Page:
SOME may wonder if Matt and Bonny Bartlett were born in the right era.
The Brisbane couple has a great love for anything medieval, and it shows. Over time, the pair has amassed a huge collection of medieval clothes, weapons and relics.
Ask them anything about that period in history and they will know the answer.
The history buffs are now bound for Ipswich to share their medieval knowledge - and toys - with Ipswich youngsters.
They will host a free, interactive workshop called Medieval Mayhem, to be held at Studio 188 this week.
"Our educational service is called Hands On History," Mr Bartlett said.
"The workshop aims to bring history to life by making it fun and stimulating for kids."
Those who attend will be given a taste of history with displays, live performances and hands-on activities.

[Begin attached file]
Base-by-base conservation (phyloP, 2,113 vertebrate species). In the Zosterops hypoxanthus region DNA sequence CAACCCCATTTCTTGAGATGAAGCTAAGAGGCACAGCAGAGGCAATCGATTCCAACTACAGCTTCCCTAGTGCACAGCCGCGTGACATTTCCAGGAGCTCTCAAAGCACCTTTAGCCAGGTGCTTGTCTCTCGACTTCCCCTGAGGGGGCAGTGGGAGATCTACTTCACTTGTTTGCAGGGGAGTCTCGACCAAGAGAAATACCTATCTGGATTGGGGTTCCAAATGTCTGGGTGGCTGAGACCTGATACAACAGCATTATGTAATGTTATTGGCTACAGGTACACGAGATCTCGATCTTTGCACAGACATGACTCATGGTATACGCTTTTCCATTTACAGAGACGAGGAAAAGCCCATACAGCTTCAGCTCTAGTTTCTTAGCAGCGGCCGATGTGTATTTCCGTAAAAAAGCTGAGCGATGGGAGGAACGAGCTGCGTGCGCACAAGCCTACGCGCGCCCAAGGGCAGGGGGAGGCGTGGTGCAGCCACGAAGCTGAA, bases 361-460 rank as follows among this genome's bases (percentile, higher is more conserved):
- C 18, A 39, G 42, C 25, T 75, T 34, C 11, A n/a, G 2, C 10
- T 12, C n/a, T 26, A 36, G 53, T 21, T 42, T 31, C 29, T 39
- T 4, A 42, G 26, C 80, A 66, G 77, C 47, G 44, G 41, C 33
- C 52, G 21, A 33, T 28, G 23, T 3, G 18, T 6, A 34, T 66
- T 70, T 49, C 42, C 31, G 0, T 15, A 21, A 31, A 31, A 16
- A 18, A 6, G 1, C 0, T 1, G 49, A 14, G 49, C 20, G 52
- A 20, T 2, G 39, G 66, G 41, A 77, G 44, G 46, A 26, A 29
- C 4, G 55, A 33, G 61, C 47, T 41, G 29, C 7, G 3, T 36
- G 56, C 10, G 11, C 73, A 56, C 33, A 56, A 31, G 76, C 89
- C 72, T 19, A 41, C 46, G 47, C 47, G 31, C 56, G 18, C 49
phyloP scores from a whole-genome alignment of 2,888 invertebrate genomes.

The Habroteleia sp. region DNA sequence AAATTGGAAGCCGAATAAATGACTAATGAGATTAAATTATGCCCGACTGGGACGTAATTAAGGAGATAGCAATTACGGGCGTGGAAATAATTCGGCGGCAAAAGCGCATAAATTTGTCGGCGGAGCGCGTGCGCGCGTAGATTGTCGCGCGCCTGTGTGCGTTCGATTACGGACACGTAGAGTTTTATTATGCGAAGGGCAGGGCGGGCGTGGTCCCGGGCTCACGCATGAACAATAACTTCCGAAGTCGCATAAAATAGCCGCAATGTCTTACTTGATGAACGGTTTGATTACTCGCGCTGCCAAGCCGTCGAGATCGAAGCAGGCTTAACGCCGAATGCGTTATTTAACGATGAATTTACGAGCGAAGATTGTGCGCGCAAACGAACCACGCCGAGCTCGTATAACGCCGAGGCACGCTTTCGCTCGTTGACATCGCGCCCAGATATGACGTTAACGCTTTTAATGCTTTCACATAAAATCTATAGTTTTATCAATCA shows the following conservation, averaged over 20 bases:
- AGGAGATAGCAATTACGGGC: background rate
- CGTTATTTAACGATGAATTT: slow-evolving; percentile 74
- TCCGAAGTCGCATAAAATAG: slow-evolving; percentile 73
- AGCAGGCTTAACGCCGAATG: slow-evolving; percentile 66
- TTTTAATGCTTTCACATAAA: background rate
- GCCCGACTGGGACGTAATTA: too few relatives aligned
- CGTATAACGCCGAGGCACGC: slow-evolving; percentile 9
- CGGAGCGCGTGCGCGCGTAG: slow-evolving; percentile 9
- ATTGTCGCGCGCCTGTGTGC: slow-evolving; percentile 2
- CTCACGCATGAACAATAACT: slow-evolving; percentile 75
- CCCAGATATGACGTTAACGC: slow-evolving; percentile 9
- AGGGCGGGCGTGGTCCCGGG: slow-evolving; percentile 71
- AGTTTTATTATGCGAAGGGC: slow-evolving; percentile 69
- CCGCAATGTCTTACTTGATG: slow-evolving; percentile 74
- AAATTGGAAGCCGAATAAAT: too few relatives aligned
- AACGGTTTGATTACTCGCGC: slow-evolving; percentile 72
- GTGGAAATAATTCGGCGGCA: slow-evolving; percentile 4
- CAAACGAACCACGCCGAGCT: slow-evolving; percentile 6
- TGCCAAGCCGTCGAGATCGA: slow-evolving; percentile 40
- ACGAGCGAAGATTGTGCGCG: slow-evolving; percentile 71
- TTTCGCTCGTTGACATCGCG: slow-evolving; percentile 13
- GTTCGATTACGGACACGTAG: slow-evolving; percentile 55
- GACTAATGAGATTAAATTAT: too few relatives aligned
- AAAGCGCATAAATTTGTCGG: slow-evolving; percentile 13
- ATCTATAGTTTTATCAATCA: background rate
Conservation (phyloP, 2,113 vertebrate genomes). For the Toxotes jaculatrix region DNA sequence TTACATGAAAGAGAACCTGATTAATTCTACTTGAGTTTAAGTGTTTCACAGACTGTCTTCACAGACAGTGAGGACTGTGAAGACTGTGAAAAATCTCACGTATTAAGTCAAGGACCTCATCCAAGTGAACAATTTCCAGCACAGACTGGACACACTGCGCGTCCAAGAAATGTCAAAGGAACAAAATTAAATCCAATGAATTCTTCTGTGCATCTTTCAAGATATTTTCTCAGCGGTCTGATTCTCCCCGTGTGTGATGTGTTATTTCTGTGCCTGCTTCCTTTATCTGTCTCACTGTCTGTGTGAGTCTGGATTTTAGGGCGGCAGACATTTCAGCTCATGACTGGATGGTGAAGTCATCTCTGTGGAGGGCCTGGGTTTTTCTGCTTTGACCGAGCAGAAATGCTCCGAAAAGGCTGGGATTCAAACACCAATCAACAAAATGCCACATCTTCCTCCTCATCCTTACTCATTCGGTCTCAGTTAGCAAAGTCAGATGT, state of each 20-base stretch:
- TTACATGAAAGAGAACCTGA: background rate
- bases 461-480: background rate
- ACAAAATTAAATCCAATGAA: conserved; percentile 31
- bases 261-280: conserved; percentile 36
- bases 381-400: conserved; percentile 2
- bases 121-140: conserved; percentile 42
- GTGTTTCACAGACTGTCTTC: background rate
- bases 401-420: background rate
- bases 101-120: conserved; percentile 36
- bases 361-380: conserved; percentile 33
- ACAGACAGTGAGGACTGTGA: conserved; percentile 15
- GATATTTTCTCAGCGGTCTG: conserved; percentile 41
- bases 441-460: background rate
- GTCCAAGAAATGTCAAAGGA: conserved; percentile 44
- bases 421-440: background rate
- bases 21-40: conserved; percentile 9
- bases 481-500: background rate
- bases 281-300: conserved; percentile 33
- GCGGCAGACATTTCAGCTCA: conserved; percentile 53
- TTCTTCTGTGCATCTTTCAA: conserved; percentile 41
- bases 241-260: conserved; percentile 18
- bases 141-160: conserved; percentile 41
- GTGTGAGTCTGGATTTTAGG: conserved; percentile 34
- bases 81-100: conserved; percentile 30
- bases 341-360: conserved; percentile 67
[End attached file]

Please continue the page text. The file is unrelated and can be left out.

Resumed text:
Mr Barnes said he began his fascination with medieval history when the subject was covered in Year 6.
"I had a teacher who was really enthusiastic about it and even did medieval re-enactments as a hobby," he said.
"I myself got into re-enactments, which is where I met Bonny who shared my passion for history."
Arts, Community and Cultural Services Committee chairperson councillor Charlie Pisasale said the event was both educational and entertaining.
Mr Pisasale said the workshop was one of numerous events organised to entertain Ipswich kids during the school holidays.
Medieval Mayhem will hold two sessions this Wednesday. The first workshop will run from 9am to 11am for kids aged five - 10 years.
It will be followed by a second workshop from 1pm to 3pm for kids aged 11 years and older.
Limited places are available and RSVP is essential via 3810 6655.
Odd Facts about The Middle Ages
- People in the Middle Ages had spoons, and they had knives, but there were no forks. This contributed to much sickness since the hands were used considerably in the consumption of food
- Disease was believed to be the consequence of sin
- The term "coup de grace" comes from the death blow given to an opponent in jousting
- Before becoming a knight, one had to serve at least seven years as a page and an additional seven as a squire.